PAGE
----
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Syria's opposition head resigns as fault lines emerge
The head of Syria's main opposition group has resigned after an apparent dispute over the election of a prime minister for rebel-held areas. Meanwhile the Free Syrian Army said it would not recognize the new premier.
Preacher Mouaz al-Khatib said on Sunday that he had no alternative other than to resign, claiming that the international community was doing too little to help the Syrian people.
"For the past two years, we have been slaughtered by an unprecedentedly vicious regime, while the world has looked on," Khatib said.
Al-Khatib steps down
"All the destruction of Syria's infrastructure, the detention of tens of thousands of people, the forced flight of hundreds of thousands and other forms of suffering have been insufficient for the international community to take a decision to allow the people to defend themselves," he added.
The resignation of al-Khatib came only days after the election of rebel Prime Minister Ghassan Hitto, who was understood to have been unhappy with the arrangements for an interim government, claiming that not enough preparatory work had been done beforehand.
"I had promised the great Syrian people and promised God that I would resign if matters reached some red lines," said al-Khatib in his statement.
Call for consensus
In a blow to the newly formed opposition government, the mainstream insurgent Free Syrian Army said it would not recognize Hitto as Prime Minister.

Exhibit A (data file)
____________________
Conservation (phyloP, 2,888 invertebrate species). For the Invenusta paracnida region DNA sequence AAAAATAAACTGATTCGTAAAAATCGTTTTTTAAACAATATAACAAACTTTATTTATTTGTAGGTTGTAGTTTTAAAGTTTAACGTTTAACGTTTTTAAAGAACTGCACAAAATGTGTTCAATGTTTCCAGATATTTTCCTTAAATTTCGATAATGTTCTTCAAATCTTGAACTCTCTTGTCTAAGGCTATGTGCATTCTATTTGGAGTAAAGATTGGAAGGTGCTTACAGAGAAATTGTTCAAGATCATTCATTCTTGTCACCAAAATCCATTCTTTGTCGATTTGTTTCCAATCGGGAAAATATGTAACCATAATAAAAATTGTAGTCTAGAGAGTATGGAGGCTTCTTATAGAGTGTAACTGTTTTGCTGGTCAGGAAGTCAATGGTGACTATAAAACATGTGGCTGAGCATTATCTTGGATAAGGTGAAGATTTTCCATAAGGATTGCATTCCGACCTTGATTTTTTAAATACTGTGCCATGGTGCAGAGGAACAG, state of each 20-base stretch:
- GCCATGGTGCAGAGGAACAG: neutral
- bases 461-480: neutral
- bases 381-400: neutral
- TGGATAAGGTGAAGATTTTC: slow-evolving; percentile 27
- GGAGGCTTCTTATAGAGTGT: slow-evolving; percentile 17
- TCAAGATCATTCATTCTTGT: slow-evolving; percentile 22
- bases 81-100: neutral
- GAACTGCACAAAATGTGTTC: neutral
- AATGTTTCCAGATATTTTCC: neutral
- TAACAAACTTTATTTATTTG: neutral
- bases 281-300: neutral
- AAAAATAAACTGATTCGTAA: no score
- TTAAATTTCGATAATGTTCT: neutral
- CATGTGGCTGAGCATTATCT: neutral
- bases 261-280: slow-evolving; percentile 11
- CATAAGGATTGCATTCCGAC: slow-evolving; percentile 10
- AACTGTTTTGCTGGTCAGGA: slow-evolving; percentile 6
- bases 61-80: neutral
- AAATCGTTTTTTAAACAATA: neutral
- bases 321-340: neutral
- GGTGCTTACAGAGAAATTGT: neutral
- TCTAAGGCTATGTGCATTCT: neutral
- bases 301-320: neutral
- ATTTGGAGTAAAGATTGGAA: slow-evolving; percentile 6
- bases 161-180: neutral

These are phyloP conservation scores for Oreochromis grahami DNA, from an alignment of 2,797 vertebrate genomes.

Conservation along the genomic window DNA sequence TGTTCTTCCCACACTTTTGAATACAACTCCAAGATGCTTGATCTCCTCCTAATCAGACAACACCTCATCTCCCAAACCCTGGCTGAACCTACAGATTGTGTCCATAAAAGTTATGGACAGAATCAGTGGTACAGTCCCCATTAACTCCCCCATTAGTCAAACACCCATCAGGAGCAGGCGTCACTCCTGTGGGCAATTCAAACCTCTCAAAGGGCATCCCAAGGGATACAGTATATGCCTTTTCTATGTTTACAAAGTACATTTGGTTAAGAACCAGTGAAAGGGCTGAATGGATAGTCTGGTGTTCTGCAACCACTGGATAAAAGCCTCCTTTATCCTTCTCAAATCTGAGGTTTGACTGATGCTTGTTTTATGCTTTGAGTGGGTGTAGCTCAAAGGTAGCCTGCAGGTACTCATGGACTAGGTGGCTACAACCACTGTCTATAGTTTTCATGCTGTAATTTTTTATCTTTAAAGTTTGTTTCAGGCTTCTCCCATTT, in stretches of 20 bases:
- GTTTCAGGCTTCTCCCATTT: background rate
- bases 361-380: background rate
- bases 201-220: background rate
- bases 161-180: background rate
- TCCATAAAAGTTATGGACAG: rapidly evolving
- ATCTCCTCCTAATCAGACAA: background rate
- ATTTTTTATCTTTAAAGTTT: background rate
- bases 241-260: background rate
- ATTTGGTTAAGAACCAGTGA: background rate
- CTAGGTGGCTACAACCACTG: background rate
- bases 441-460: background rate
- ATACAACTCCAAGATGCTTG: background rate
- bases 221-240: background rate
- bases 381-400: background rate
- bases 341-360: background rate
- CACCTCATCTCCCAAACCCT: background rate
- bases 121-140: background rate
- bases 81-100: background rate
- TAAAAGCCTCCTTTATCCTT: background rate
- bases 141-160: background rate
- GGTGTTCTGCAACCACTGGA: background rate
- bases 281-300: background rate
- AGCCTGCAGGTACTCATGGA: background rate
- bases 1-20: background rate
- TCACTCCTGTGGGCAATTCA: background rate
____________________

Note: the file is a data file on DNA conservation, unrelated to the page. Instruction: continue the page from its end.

"With all due respect to Hitto, it is not possible for the FSA to recognize a prime minister who did not gather the consensus from all components of the Coalition," Muqdad said.
"We in the Free Syrian Army do not recognize Ghassan Hitto as prime minister because the [main opposition] National Coalition did not reach a consensus," a statement read.
Although Hitto was elected by 35 votes out of 49 by the coalition, the result only came after some 14 hours of debate, reported to have been heated at times. At least 12 coalition members said they had suspended their membership of the opposition body in protest of the result.
The conflict has split the world community with permanent UN Security Council members China and Russia, as well as Iran, largely backing al-Assad's regime. The US and EU recently began sending "non-lethal" weapons to arm the rebels. In the meantime, Britain and France have continued arguing in favor of arming the opposition fighters.
Amid complaints that Russia and Iran are still arming government troops, US Secretary of State John Kerry pressed Iraq to stop allowing Iranian flights believing to be carrying military equipment through its airspace.
Kerry, on a surprise visit to Baghdad, told Prime Minister Nouri al-Maliki that Washington was "watching what Iraq is doing." Tehran insists the airplanes are carrying humanitarian supplies.
rc/kms (AFP, AP, Reuters, dpa)
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